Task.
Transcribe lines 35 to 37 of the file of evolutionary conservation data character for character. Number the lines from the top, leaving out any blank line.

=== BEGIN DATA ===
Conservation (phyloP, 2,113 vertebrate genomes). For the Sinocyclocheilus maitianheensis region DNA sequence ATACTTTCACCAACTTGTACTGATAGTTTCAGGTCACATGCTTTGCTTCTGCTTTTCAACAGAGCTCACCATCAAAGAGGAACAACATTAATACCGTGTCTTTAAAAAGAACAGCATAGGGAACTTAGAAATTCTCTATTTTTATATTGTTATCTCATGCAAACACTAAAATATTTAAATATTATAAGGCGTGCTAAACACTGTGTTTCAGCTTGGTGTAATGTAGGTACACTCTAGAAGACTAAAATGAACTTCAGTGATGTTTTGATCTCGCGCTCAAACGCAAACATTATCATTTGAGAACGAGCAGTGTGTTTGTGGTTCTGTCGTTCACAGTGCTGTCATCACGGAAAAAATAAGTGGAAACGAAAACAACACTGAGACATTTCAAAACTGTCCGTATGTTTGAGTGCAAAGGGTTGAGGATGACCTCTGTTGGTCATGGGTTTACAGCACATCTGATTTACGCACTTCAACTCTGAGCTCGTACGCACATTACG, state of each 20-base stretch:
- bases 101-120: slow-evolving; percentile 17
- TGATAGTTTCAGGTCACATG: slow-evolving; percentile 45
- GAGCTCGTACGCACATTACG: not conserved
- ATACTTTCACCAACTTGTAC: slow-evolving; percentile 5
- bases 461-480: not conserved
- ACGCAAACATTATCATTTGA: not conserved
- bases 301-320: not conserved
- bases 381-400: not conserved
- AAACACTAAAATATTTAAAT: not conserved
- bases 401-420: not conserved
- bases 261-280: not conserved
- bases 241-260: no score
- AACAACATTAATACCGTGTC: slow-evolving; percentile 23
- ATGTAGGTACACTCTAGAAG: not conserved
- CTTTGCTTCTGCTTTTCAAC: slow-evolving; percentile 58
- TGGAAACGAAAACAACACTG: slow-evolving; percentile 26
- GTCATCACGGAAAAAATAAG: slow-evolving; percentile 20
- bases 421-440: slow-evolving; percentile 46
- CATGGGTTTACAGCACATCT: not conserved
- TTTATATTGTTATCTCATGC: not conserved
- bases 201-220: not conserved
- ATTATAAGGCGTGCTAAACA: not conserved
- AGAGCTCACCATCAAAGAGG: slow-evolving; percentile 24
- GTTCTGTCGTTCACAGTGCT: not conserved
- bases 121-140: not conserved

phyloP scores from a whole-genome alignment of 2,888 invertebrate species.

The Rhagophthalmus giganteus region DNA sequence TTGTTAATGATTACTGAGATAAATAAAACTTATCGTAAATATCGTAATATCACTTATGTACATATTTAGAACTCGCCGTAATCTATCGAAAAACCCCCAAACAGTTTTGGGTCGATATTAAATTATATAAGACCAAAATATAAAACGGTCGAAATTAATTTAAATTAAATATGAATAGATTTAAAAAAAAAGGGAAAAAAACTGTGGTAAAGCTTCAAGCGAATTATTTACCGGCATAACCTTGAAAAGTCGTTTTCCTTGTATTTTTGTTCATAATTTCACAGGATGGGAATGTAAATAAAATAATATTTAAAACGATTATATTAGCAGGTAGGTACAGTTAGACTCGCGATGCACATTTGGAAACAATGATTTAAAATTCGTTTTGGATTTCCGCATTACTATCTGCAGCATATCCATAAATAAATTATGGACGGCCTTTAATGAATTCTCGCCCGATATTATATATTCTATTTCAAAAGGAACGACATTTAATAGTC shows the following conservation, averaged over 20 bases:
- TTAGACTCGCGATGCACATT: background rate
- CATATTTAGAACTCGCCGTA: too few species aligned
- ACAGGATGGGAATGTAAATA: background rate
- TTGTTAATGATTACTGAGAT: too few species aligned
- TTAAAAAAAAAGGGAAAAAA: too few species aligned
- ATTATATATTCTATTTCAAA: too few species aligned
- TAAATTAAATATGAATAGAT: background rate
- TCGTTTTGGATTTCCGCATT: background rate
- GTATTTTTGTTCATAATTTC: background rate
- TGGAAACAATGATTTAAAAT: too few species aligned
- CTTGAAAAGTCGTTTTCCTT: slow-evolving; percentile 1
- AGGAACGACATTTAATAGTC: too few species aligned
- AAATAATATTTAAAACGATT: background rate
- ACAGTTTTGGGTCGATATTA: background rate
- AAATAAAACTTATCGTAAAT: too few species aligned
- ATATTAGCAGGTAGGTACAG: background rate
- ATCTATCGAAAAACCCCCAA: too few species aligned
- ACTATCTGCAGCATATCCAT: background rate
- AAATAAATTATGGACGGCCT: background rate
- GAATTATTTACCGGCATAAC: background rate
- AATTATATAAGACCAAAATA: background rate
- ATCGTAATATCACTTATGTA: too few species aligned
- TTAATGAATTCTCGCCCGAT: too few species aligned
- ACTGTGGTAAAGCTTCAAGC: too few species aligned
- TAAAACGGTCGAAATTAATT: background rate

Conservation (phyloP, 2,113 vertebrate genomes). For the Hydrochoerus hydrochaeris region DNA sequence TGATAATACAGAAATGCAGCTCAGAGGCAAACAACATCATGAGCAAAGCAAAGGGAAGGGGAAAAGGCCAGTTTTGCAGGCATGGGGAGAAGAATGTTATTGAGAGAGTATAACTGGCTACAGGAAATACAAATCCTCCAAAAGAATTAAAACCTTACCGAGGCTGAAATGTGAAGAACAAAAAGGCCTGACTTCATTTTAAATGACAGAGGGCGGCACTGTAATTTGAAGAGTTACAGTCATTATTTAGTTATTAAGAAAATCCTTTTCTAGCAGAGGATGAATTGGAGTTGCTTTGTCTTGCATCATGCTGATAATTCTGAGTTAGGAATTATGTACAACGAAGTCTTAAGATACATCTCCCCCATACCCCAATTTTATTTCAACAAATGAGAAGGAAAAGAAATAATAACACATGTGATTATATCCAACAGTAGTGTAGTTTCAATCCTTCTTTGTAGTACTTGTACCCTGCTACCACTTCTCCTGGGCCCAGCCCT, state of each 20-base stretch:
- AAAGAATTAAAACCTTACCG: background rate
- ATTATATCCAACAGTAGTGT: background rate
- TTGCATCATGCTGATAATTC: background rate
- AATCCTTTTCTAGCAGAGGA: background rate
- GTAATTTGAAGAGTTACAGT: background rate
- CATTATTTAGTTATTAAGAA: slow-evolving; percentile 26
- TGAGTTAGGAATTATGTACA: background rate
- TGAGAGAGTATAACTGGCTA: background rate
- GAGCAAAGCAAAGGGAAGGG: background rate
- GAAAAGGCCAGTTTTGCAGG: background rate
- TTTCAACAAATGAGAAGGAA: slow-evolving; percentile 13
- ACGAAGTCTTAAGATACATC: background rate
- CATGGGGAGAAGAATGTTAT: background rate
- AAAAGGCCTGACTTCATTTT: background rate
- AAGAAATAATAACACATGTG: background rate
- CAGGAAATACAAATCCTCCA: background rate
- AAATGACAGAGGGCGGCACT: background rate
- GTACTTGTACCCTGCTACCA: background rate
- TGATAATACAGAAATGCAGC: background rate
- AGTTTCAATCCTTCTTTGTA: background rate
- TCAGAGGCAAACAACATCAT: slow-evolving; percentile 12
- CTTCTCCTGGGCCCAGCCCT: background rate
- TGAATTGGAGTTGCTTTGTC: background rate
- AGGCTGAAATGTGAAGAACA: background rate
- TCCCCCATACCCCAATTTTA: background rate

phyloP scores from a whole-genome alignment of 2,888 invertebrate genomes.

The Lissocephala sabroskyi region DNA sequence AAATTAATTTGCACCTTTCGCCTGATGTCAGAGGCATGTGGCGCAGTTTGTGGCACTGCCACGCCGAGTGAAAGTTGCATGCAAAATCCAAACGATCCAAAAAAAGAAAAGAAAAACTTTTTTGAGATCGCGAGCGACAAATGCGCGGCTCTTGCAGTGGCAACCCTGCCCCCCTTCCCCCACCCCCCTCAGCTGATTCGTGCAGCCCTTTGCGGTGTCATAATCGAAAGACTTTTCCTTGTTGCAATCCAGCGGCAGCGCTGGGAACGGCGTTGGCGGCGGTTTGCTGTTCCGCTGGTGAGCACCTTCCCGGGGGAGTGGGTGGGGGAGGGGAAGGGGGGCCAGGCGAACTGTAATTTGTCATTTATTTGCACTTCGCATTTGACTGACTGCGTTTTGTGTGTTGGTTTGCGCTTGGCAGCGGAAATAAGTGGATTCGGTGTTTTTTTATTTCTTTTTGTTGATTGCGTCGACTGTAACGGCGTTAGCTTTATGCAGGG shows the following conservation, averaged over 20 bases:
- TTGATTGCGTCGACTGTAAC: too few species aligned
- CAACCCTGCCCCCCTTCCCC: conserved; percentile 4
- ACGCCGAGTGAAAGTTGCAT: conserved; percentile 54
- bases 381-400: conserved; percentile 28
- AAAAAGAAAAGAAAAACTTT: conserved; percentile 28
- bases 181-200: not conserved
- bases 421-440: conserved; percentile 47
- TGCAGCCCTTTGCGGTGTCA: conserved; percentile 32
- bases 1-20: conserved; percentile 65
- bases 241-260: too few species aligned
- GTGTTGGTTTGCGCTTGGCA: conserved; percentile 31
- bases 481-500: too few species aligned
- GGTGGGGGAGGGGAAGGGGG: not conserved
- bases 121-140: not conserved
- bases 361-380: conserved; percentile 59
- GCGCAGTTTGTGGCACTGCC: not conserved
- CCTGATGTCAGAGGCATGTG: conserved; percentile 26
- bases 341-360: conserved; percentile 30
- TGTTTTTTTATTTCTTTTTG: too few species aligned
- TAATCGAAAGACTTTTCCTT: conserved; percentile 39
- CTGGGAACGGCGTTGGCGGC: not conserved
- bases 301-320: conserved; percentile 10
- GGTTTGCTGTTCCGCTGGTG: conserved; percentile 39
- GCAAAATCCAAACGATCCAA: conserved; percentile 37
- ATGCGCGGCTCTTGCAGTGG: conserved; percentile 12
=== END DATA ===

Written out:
- TAAATTAAATATGAATAGAT: background rate
- TCGTTTTGGATTTCCGCATT: background rate
- GTATTTTTGTTCATAATTTC: background rate